News coverage by the BBC, CNN and Al Jazeera has been oversimplified and misleading. An array of anti-Qaddafi spokespersons, most living outside Libya, have been paraded in front of us - each one clearly a counter-revolutionary and less credible than the last. Despite the clear and irrefutable evidence from the beginning of these protests that Muammar Qaddafi had considerable support both inside Libya and internationally, not one pro-Qaddafi voice has been allowed to air. The media and their selected commentators have done their best to manufacture an opinion that Libya is essentially the same as Egypt and Tunisia and that Qaddafi is just another tyrant amassing large sums of money in Swiss bank accounts. But no matter how hard they try, they cannot make Qaddafi into a Mubarak or Libya into Egypt.
"Libya's system and the battle now taking place on its soil, stands completely outside of the Western imagination."
The first question is: Is the revolt taking place in Libya fuelled by a concern over economic issues such as poverty and unemployment as the media would have us believe? Let us examine the facts.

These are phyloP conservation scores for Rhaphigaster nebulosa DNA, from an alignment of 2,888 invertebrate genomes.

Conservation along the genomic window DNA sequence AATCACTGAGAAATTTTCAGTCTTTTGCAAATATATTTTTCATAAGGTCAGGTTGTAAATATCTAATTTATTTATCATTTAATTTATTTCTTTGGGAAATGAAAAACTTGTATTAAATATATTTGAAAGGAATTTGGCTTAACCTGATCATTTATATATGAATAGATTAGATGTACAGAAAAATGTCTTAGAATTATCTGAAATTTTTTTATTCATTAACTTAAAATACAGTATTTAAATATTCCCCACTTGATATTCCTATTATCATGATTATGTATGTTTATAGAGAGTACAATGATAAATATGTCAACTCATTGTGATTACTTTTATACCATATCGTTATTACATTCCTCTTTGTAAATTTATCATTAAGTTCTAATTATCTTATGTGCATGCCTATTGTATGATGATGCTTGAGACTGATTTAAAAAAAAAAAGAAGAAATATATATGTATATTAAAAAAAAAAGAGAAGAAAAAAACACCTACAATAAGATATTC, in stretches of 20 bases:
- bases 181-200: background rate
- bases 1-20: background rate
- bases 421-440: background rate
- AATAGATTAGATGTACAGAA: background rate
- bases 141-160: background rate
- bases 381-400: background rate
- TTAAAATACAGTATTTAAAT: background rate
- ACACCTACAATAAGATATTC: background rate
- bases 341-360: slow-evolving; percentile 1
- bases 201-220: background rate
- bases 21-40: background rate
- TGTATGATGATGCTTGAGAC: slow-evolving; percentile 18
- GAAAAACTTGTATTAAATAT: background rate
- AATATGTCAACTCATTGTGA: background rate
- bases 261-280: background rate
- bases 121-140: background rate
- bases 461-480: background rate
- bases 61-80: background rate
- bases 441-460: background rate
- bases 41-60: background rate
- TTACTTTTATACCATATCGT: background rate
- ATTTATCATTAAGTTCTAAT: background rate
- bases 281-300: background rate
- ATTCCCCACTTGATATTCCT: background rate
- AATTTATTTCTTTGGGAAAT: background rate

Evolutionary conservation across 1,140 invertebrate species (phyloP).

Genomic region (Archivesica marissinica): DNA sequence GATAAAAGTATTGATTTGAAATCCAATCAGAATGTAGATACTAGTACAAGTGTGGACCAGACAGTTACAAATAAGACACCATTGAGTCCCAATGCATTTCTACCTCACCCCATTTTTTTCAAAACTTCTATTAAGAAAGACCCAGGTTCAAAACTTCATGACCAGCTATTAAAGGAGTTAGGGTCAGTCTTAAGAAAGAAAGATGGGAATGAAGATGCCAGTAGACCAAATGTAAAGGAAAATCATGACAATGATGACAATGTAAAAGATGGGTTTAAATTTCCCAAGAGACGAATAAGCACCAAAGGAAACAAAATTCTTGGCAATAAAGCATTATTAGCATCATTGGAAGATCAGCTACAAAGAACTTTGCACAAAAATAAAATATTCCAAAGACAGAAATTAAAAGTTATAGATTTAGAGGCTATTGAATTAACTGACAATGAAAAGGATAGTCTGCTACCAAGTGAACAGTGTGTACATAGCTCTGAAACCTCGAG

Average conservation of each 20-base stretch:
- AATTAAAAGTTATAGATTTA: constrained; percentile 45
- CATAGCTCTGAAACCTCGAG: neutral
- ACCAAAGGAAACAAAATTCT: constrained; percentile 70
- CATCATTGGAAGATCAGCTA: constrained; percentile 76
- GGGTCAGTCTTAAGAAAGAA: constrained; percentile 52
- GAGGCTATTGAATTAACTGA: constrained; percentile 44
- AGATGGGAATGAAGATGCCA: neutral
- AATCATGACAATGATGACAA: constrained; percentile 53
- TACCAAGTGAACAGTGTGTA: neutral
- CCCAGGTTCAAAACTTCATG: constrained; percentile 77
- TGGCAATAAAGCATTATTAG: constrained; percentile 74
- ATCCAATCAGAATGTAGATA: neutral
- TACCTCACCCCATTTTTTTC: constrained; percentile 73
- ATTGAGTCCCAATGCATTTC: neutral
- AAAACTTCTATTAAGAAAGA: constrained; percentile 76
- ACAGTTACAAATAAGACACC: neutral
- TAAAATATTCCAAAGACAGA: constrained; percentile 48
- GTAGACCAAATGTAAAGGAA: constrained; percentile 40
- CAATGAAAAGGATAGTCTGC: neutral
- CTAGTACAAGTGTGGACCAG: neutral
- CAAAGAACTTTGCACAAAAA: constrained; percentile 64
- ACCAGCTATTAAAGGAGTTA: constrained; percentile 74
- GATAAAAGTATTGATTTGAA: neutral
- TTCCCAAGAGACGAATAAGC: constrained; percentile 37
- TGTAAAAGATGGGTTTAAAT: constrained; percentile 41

Under the revolutionary leadership of Muammar Qaddafi, Libya has attained the highest standard of living in Africa. In 2007, in an article which appeared in the African Executive Magazine, Norah Owaraga noted that Libya, "unlike other oil producing countries such as Nigeria and Saudi Arabia, utilized the revenue from its oil to develop its country. The standard of living of the people of Libya is one of the highest in Africa, falling in the category of countries with a GNP per capita of between USD 2,200 and 6,000."
This is all the more remarkable when we consider that in 1951 Libya was officially the poorest country in the world. According to the World Bank, the per capita income was less than $50 a year - even lower than India. Today, all Libyans own their own homes and cars. Two Fleet Street journalists, David Blundy and Andrew Lycett, who are by no means supporters of the Libyan revolution, had this to say:
"The young people are well dressed, well fed and well educated. Libyans now earn more per capita than the British. The disparity in annual incomes... is smaller than in most countries. Libya's wealth has been fairly spread throughout society. Every Libyan gets free, and often excellent, education, medical and health services. New colleges and hospitals are impressive by any international standard. All Libyans have a house or a flat, a car and most have televisions, video recorders and telephones. Compared with most citizens of the Third World countries, and with many in the First World, Libyans have it very good indeed." (Source: Qaddafi and the Libyan Revolution)